How to Grow Dischidia Imbricata Easily

Sheri Dorn is a versatile homesteader and culinary artist with a strong focus on organic and heirloom gardening. Holding a Master's degree in Culinary Arts, she combines her love for cooking and gardening in a unique way. Sheri is an active contributor to online gardening communities and enjoys quality outdoor time with her family and pets.
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Dischidia Imbricata is a fast-growing and easy-to-care-for plant that looks simply stunning with its trailing stems covered with round leaves!

Dischidia Imbricata

Looking for an easy-to-grow, low-maintenance houseplant? Look no further than Dischidia Imbricata! In this guide, we’ll walk you through the steps to grow this beautiful and unique plant, from propagation to care tips.

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Dischidia Imbricata Plant Information

Dischidia Imbricata is a species of evergreen, epiphytic climbing plants native to India, Bangladesh, and Sri Lanka. It grows best in tropical and humid climates, and it is typically found growing on trees and rocks.

It is a member of the milkweed family, and it has attractive, flat, succulent, dark green leaves with prominent veins. The flowers are small and white with five petals, and they are typically arranged in clusters.

This species is known for its ability to grow rapidly and form a thick mat of foliage around its host plant. It is often used as a decorative houseplant and is relatively easy to care for.

Propagating Dischidia imbricata

Dischidia Imbricata propogation

Propagating Dischidia Imbricata is simple, and you can easily grow a full plant with its luscious leaves from cuttings.

  • To propagate Dischidia Imbricata, start by snipping off a stem that is at least four inches long, making sure to cut just below a node to encourage rooting.
  • Remove leaves from the lower half of the stem and dip the bottom of the cutting in rooting hormone if desired.
  • Plant the cutting in a well-draining potting mix, lightly water the soil, and place the pot in a warm, bright location out of direct sunlight.
  • After about three to four weeks, the cutting should form a strong root system.

Alternatively, you can propagate Dischidia Imbricata through air layering by wrapping a stem section in moist sphagnum moss and keeping it moist until roots form once the roots have developed, and pot up the stem section.

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Requirements for Growing Dischidia Imbricata

Requirements for Growing Dischidia Imbricata


For optimal growth, Dischidia Imbricata should get indirect light all day long, a minimum of 4-6 hours. Keep the plant safe from direct exposure to the harsh afternoon sun, as it can scorch its leaves.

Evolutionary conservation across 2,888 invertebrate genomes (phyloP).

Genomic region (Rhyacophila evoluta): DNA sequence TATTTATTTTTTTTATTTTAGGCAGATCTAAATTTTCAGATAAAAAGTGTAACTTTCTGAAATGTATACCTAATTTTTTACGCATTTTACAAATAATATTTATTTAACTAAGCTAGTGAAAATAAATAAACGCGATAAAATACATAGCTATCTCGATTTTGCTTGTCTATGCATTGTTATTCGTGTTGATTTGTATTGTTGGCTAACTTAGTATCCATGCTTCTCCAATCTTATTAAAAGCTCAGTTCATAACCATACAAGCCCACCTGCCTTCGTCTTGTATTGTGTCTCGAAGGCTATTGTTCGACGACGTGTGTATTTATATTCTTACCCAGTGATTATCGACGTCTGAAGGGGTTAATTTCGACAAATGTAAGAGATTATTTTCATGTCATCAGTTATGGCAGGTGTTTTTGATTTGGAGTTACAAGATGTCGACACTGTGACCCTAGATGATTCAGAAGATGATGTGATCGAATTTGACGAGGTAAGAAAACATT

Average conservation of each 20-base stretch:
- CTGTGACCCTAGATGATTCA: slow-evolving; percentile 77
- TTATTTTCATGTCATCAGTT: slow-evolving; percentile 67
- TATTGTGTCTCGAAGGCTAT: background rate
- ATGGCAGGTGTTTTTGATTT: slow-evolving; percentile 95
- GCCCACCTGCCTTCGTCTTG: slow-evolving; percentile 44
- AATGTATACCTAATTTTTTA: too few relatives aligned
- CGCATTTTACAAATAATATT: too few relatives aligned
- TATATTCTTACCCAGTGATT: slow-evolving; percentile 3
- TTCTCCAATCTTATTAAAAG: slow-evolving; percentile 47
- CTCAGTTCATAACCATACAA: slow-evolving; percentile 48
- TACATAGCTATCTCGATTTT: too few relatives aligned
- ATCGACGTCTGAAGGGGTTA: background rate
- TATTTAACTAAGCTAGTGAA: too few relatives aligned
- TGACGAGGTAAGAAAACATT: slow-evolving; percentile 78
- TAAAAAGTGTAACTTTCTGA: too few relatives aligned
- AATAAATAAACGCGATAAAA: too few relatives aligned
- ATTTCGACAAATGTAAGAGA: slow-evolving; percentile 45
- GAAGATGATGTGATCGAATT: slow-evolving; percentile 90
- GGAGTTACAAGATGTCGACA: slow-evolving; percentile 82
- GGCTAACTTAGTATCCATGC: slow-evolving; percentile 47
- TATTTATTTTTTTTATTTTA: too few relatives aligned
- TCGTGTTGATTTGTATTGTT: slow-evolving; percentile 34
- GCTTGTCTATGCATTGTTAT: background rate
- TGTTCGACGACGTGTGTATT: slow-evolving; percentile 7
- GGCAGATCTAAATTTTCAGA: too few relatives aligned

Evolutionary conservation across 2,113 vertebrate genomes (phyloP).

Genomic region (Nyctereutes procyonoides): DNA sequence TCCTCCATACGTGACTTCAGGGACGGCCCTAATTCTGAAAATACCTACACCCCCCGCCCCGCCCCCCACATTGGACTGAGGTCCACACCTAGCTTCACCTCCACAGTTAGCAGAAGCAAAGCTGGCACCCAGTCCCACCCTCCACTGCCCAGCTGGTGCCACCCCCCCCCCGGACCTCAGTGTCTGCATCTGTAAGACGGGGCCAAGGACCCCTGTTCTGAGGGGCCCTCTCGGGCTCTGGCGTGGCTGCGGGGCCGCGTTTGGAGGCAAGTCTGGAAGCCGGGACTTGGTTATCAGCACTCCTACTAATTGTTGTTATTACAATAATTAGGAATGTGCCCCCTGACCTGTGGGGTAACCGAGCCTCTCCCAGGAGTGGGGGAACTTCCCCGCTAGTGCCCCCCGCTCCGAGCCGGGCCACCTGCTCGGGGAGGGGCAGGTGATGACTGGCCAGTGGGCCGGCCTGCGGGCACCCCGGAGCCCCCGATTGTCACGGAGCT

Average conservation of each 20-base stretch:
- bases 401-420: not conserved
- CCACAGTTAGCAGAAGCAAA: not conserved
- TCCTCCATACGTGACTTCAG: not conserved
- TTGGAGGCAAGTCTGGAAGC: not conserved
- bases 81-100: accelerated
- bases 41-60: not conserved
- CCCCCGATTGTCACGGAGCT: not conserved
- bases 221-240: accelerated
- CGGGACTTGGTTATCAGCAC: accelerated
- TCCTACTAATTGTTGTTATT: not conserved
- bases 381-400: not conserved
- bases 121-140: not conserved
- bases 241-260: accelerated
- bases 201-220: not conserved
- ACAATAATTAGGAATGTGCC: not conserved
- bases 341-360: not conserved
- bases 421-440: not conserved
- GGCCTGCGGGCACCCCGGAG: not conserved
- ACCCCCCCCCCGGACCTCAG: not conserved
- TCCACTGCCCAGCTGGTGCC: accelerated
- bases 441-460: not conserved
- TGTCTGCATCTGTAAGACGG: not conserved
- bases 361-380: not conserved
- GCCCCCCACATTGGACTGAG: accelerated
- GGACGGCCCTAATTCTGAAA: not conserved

To ensure healthy growth, it’s important to avoid overly moist soil when potting Dischidia Imbricata. Use a well-draining growing medium that contains perlite or vermiculite for drainage and some organic matter for nutrition.

If using regular store-bought cactus soil, simply adding a handful of perlite can provide the necessary drainage.


To maintain healthy growth, water Dischidia Imbricata only when the topsoil feels a little dry to the touch. Do not water the plant daily, and also ensure the soil never goes dry completely.


For optimal growth, Dischidia Imbricata prefers a humidity ranging between 30-40%. To increase humidity levels during the summer months, mist the leaves regularly. You can also keep its pot on a pebble tray filled with water.

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Dischidia Imbricata Care

Dischidia Imbricata Care


Regularly fertilize the plant with a balanced fertilizer, such as a 20-20-20, applied at half strength every two weeks throughout the growing season (spring through fall).

Pests and Diseases

Although Dischidia Imbricata is generally resistant to common pests and diseases, it can still be susceptible to infestations by aphids, mealybugs, and scale insects. Insecticidal soap or horticultural oil can be used to address such issues.

Overwatering or poor drainage can lead to root rot, which is another potential threat to this plant. To avoid this, it is crucial to maintain consistent moisture levels in the soil without making it excessively wet.

Additionally, Dischidias may be at risk of Powdery Mildew and Southern Blight if the water sits on compacted foliage for too long. Should this happen, it is advisable to remove the affected areas and improve growing conditions by placing the plant in a well-lit area and avoiding any excess moisture on the leaves.

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